WASHINGTON — Senator Bob Dole had just assumed the mantle of Senate majority leader, after the Republican landslide of 1994, when he confronted a problem.
Piles of Republican legislation from Newt Gingrich’s self-styled ‘‘revolutionary’’ House were stacking up in a narrowly divided, more deliberate Senate, and Democrats were threatening to gum up the works with amendments that would stall the bills.
Dole turned to the Senate’s Democratic master of floor procedure, Robert Byrd of West Virginia, who taught him a parliamentary trick known to Senate insiders as ‘‘filling the tree,’’ Dole recalled.
The convoluted procedure allows the majority leader to claim all opportunity for offering changes to a bill, effectively preventing any other senator from proposing an amendment intended to slow down legislation or force a politically embarrassing vote.
‘‘I never knew what ‘filling the tree’ was until I tried it, but it turned out to be pretty good,’’ Dole said, ruefully accepting a share of the blame for the parliamentary arms race that has consumed the Senate in recent years. ‘‘I don’t think there’s any credit.’’
The increased use of the tactic, which had previously been rare, is part of the procedural warfare that has reached a zenith over the past two years in the Senate. Republicans threaten to filibuster and propose politically charged amendments, Democrats fill the amendment tree, and Republicans filibuster in retaliation.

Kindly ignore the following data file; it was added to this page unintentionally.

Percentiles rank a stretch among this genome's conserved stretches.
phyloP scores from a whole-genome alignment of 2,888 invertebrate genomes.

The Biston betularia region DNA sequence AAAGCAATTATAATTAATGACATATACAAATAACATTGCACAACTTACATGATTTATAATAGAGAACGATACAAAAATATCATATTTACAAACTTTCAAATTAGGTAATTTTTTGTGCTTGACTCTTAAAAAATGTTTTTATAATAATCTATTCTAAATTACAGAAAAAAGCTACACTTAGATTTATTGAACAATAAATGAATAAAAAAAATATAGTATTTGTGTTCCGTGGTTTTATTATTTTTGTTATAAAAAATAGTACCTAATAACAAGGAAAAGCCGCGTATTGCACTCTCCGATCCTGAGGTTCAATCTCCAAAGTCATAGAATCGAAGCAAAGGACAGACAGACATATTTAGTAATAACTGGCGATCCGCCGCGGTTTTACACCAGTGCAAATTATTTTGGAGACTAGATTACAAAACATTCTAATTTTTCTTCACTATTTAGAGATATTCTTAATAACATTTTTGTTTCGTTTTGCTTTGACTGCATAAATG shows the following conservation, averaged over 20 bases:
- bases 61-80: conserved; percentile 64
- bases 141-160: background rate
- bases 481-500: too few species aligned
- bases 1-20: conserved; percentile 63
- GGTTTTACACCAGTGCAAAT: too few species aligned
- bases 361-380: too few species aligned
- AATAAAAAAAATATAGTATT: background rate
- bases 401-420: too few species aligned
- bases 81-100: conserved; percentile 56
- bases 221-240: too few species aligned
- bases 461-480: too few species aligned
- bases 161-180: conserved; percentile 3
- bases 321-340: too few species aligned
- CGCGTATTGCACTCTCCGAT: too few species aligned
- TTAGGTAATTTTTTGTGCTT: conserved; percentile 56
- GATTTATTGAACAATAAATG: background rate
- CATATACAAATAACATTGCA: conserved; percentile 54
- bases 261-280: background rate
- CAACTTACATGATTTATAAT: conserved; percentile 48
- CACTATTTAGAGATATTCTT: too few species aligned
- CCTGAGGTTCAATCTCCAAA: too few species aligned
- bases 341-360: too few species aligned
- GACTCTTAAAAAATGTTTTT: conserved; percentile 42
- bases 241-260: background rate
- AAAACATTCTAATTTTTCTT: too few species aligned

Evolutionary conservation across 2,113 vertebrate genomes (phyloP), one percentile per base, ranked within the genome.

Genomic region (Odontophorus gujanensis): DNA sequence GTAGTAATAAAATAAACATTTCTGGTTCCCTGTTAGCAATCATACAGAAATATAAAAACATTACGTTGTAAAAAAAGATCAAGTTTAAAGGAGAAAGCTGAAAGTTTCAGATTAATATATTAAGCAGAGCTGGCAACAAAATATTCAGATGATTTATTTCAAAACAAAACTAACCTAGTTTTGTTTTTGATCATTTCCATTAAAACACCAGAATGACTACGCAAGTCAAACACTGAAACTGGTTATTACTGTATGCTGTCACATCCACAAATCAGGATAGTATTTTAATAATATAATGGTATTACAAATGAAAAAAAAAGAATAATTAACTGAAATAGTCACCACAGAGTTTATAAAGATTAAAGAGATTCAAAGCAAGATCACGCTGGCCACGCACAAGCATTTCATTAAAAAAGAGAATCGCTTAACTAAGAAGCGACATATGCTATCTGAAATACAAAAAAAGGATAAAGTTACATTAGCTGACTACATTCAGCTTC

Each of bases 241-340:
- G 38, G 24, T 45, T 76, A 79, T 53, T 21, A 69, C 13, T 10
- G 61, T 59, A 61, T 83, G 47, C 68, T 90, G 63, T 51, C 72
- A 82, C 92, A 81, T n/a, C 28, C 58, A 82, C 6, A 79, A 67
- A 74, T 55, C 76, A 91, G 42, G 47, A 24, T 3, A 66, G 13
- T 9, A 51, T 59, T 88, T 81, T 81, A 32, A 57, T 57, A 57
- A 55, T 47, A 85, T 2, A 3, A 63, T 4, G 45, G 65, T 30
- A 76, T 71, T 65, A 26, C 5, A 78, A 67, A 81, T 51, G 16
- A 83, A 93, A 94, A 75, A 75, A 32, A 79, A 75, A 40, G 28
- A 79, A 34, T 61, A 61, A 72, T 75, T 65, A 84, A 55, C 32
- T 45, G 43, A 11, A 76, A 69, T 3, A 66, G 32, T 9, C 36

The tactic initially meant to speed bills has instead helped slow them down. The Senate — the legislative body that was designed as the saucer to cool the House’s tempestuous teacup — has become a deep freeze, where even once-routine matters have become hopelessly stuck and a supermajority is needed to pass almost anything.
As a result, the first fight of the next Senate, which convenes in January, is not likely to be over a fiscal crisis, immigration, taxes, or any issue that animated the elections of 2012. It will instead probably be over how and whether to change a troubled Senate, members and aides say.
With his majority enhanced and a crop of frustrated young Democrats pushing him hard, Senator Harry Reid of Nevada, the Democratic leader, says he will move on the first day of the 113th Congress to diminish the power of Republicans to obstruct legislation.
‘‘We need to change the way we do business,’’ said Senator Tom Udall, Democrat of New Mexico. ‘‘Right now, we have gridlock. We have delay. We have obstruction, and we don’t have any accountability.’’
The pressure leaves Reid with a weighty decision: whether to ram through a change in the rules with a simple majority that would significantly diminish Republicans’ power to slow or stop legislation.
The changes may sound arcane, but they would have such a profound impact that they are referred to as the ‘‘nuclear option.’’ They would remake a Senate that was long run on compromise and gentlemen’s agreements into something more like the House, where the majority usually rules.
Critics of the idea, who exist in both parties, say such a change would do great damage, causing Washington to bounce from one set of policies to another, depending on which party held power.